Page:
Workers in the restaurant industry sit on the boundary of culinary arts and hospitality to the outside world. In this segment of Server Says, AY About You sits down with Chess Green, Senior Bartender at Faded Rose. Green has been bartending since 1995 and has spent the last 20 years at Faded Rose.

 

Green starts his night shift by making sure that everything is stocked and prepared for a busy evening. Then he’ll begin making drinks as customers come in. Green’s personal favorite drink is a vodka soda or a Jameson, depending on his mood and how his shift went. 

 

If an uncertain guest is unsure of what to order, Green will recommend a classic. 

 

“A lot of people like Cosmopolitans, so that’s usually my first go-to. When I worked in Manhattan, Sex in the City was on TV, so I ended up making thousands of them,” Green said. “But it really depends on what flavor profiles a customer likes. We sell more beer and wine than anything, and our clientele is more of a gin and tonic, Jack and Coke kind of crowd.” 

 

Working in the food industry can be hard on the feet, legs and back. Green shared some of his footwear secrets for alleviating pain.

 

“I’ve switched back and forth on shoe brands over the years. I’ve gone from New Balance to Sketchers Comfort Fit for non-slip environments. Sketchers is my favorite. I’ve used Dr. Schols in the past too, and they really helped,” Green said.

 

Green shared some of the skills needed to be a good member of the food industry.

 

“You’ve got to be able to multitask and keep your cool. You can show anybody how to make a drink, but can you make it fast? Do you have a certain personality? Because you’ve got to keep a pleasant disposition even when someone is being difficult,” Green said.

 

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Green shared more information about some of those not-so-nice experiences. 

 

“Sometimes, you can be doing five things at once, and someone will think that they’re the only person in the room. They can get under your skin, but you have to add them to the rotation of things that you’re doing. They don’t get special treatment,” Green said. “You’ve also got to monitor people who are starting to have too much to drink and are not getting along with other people at the bar. It can be hard to referee when you’ve got other things to do. That’s where multitasking comes into play.”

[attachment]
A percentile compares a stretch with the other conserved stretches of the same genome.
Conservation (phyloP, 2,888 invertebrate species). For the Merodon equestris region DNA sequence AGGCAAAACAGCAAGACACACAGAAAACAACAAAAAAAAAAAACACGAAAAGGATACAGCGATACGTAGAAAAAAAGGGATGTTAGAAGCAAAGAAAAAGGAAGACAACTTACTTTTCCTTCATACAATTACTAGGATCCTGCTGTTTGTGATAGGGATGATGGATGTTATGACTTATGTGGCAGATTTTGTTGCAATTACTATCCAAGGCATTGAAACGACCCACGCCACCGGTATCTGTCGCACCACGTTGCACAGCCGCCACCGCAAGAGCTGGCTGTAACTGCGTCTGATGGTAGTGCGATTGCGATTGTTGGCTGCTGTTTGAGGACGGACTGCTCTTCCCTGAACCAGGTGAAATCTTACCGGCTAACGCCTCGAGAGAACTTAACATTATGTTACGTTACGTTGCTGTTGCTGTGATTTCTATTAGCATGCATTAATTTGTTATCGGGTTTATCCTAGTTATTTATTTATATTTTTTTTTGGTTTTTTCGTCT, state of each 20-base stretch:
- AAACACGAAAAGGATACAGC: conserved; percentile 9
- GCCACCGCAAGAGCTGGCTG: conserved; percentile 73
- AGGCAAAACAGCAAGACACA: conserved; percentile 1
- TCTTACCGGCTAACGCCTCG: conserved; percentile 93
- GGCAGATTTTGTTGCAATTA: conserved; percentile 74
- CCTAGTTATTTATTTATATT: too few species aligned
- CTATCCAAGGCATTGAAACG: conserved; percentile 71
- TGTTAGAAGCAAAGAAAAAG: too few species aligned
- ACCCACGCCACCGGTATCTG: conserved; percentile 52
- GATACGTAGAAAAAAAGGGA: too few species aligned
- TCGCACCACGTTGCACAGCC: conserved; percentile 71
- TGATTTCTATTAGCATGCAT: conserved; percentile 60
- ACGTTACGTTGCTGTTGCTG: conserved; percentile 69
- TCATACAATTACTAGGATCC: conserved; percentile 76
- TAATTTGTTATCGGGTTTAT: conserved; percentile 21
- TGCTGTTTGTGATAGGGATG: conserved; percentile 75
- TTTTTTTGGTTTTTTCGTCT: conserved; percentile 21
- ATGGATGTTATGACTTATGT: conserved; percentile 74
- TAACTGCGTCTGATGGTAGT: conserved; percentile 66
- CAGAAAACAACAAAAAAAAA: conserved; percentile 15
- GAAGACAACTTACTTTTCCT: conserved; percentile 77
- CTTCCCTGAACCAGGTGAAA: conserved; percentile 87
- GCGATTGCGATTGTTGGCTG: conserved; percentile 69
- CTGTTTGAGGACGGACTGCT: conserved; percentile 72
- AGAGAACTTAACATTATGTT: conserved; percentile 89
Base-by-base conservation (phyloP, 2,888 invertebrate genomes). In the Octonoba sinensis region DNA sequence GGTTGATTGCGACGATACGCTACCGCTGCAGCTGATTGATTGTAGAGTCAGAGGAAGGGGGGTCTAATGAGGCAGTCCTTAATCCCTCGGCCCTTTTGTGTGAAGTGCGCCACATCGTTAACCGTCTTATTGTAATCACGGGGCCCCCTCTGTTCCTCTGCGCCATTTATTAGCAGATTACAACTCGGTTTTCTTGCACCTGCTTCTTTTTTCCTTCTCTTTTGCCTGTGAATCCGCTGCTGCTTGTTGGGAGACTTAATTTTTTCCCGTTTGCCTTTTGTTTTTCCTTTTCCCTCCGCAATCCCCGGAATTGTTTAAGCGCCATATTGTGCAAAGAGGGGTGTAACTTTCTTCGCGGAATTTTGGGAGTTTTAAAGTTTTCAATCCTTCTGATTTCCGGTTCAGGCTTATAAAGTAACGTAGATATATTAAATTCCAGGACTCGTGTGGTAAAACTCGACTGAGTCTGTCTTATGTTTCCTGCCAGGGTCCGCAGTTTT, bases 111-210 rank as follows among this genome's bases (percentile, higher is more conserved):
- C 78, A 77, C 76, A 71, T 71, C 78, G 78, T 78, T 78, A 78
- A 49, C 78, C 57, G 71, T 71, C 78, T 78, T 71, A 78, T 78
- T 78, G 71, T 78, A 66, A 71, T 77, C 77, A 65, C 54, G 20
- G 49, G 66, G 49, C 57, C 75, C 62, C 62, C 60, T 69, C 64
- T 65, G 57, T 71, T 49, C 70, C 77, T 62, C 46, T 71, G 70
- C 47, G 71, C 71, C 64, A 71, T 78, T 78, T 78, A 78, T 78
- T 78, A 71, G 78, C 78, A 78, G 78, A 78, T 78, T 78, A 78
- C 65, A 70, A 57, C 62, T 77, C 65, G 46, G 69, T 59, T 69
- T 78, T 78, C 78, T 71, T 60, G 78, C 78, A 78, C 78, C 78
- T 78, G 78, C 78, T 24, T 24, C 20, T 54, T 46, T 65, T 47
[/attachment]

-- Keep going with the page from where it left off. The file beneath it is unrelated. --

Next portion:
Fortunately, Green has had plenty of good customer experiences, too. 

 

“I’ve been at the Faded Rose for so long that I’ve got 20 years of regulars and good customers who have even been there longer than me,” Green said. “And when I came in, they accepted me and took me in. They get the same thing every time and you catch up on conversation. It can be hard, though, because sometimes a regular customer that you liked a lot passes away. That’s the downside of loving this industry and having a long career in it.”

 

Some people say that working in the food industry is not a real job. Green shared his thoughts on that. 

 

“Nobody’s said that to me in a long, long, long time because I obviously disagree. I challenge anyone to come into Faded Rose when we’re really busy and take care of multiple tables and take orders and seat people and make drinks and keep the peace and then say that’s not a real job,” Green said. “Not everybody has the same opportunities in life, to go to college and choose their own career path. This is my real job because I couldn’t sit in a cubicle. This is what keeps me grounded, because I’m doing something I love and I’ve turned it into a living. It’s a win-win.”

 

Lastly, Green shared some of the life lessons that he’s learned from a career in bartending. 

 

“Everybody’s going through something. Everybody’s got stuff they’re dealing with. And some people – not everybody – that’s why they drink. You don’t always know what a person’s going through. Sometimes, people will tell their bartender about it, and it’s your job to respect peoples’ privacy. You have to. When you’re here long enough, your customers become your friends. You start to know their kids and then their grandkids. It’s so important to help them talk through what’s going on – if they’re willing. Or, at the very least, make them an incredible drink.”

 

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